Saturday, August 8, 2015

Approaching milestones

My blogging has tapered off lately. I am not sure why other than feeling caught between too much to write about (the horrific evil that is Planned Parenthood, the proposed nuclear deal with Iran, Pope Francis' upcoming visit to the U.S., the kick-off of the 2016 presidential campaign, etc.) and nothing really to write about. Yesterday I did not even post a Friday traditio, which are usually my least viewed posts. I am very conscious of three things as I write this morning:

1- I am approaching 50

2- 16 August 2015 will mark the 10th Anniversary of Καθολικός διάκονος

3- This post is my 3,000th on this blog

All of this has made me rather reflective. While my blog, originally named Scott Dodge for Nobody after a late Sunday program from years ago on a local community radio station: Tom Waits for Nobody, began in August 2005, I did not begin blogging in earnest until 19 July 2006. But either way, 9 or 10 years is a long time! No, this is not a sign-off, just a reflection.

Over the years I have blogged on a broad range of topics. In my first few years I blogged about anything and everything. During the first several years I repeatedly pondered the question, "Why do I blog?" The answer that I settled on goes back to the meaning of "blog," which is short for weblog; maintaining a log, for me, is akin to journal-keeping. Of course, a weblog is a public journal, not a private one. I remember times when I tried to keep a private journal. I could never answer the question, "For whom am I writing this?" Frankly, posterity was not an audience I felt I could engage. Blogging for me is a vehicle of personal growth, a way to work things out while having to be responsible for what I write. This does not result in being less honest, but more honest. Like everyone else, I am prone to reacting to the circumstances in my own life as well as to events in the world. It useful to prayerfully gain some perspective when it comes to most everything. I still take seriously the words in my blog header, which serve as an epigraph of sorts. The purpose there stated is what informs everything I post in one way or another.

Looking back it is easy to see that, by the grace of God, I have grown more humble over time. I have to note that this year in particular has been very humbling for me. While I do not think of myself as old or feel particularly old, I do recognize that I am no longer a young man. As I age I become more aware of my limitations in every aspect: physical, intellectual, emotional, and spiritual. I have come to realize that I am not very good at anything in particular. I don't have any special competencies or abilities that set me apart. While it's taken a year of wrestling with this insight, I am growing more comfortable with it and even finding a great sense of relief in just letting go of certain things. These days I cut myself off whenever I start to go back in time and think, "What if I had done [fill in the blank]." I don't want to live in the past, especially when that means fretting over not choosing an alternate path with the benefit of hindsight. I can think of nothing more useless. While there are still things I want to do and plan to do, there are other endeavors and undertakings that have left port and sailed out to sea- Bon voyage! Over the course of my life not being particularly good at anything has had the effect of making me commit to those things I need and want to do, often only after excruciating procrastination. I'll admit that my insecurities and fears surface daily, sometimes leading to anxiety and depression.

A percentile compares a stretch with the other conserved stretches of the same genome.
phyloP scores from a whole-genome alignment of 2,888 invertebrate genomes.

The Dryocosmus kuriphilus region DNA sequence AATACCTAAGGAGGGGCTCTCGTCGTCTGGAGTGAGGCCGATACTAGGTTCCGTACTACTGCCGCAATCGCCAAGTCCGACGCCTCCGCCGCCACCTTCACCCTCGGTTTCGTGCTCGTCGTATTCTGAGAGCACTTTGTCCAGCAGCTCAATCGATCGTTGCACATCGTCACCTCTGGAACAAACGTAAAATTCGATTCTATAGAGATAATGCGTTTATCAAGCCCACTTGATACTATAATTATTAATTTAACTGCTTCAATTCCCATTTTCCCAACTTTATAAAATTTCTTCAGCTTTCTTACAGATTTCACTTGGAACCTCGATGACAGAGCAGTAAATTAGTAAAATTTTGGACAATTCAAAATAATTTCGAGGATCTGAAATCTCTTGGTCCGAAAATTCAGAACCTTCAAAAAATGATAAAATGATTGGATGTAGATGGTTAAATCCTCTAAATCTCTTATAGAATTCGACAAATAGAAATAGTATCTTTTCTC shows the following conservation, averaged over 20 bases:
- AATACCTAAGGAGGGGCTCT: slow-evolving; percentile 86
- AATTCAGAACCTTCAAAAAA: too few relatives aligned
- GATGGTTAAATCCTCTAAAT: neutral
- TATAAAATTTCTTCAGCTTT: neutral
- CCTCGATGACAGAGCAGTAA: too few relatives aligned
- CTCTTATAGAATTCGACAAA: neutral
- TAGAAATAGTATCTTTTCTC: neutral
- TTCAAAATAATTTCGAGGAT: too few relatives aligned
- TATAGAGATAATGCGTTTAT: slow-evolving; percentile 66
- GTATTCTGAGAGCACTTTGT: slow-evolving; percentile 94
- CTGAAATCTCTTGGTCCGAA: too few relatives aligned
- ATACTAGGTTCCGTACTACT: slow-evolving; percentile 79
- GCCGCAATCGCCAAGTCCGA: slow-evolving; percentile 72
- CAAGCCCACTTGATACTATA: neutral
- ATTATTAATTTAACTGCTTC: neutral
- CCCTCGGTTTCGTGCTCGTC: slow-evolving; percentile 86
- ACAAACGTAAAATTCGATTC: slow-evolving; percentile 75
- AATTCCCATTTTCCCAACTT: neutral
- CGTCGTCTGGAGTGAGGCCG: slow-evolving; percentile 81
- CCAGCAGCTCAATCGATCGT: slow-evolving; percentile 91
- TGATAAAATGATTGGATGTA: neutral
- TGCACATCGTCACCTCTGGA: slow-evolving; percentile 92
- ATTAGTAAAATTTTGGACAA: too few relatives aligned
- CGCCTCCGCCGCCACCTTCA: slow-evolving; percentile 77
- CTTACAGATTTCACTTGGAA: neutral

A book that I have come cherish over this past year, one I read slowly, just a little bit each morning, is Fr Lawrence Lovasik's Basic Book of Catholic Prayer. I love the plain sounding title. The book is what it says, a basic book on how to pray. It is a gem. Just yesterday morning I came across this quote from St Augustine's Confessions at the end of the chapter entitled "Pray to atone for sin" - "Our Father, who hast exhorted us to pray, who also bringest about what Thou hast asked of us; since we live better when we pray to Thee and are better: hear me as I tremble in this darkness and reach out Thy hand to me. Hold Thy light before me, and recall me from my strayings, that with Thee as my guide I may return to myself and to Thee. Amen." I was struck by the phrase "I may return to myself" from my strayings. I won't discourse on why that struck me, suffice it to note that it did.

This morning as I was quietly reflecting on how humbling life has been since roughly my last birthday I read in Fr Lovasik's book about the need to be humble in prayer (the next chapter is on praying with confidence): "Prayer must, first of all, be humble, for it is precisely to keep us mindful of our nothingness, sinfulness, and complete dependence upon Him that God has commanded us to pray." Like C.S. Lewis' observation that "Relying on God has to begin all over again every day as if nothing had yet been done," this can sound harsh and lead to saying, "Forget it." But prayer is nothing at all if it is not grounded in reality, in the truth about ourselves, the world, and God. As our loving Father, God wants to save us from our nothingness and, through His Son and by the power of the Spirit, make us someone we can't even imagine, to make us into who He created and redeemed us to be. This "making" is sanctification. We must play an active role in our own sanctification, even while we realize that only God can finish the good work He has begun in those who believe (Phil 1:6).

Anyway look for a traditio next week. In the meantime enjoy this.

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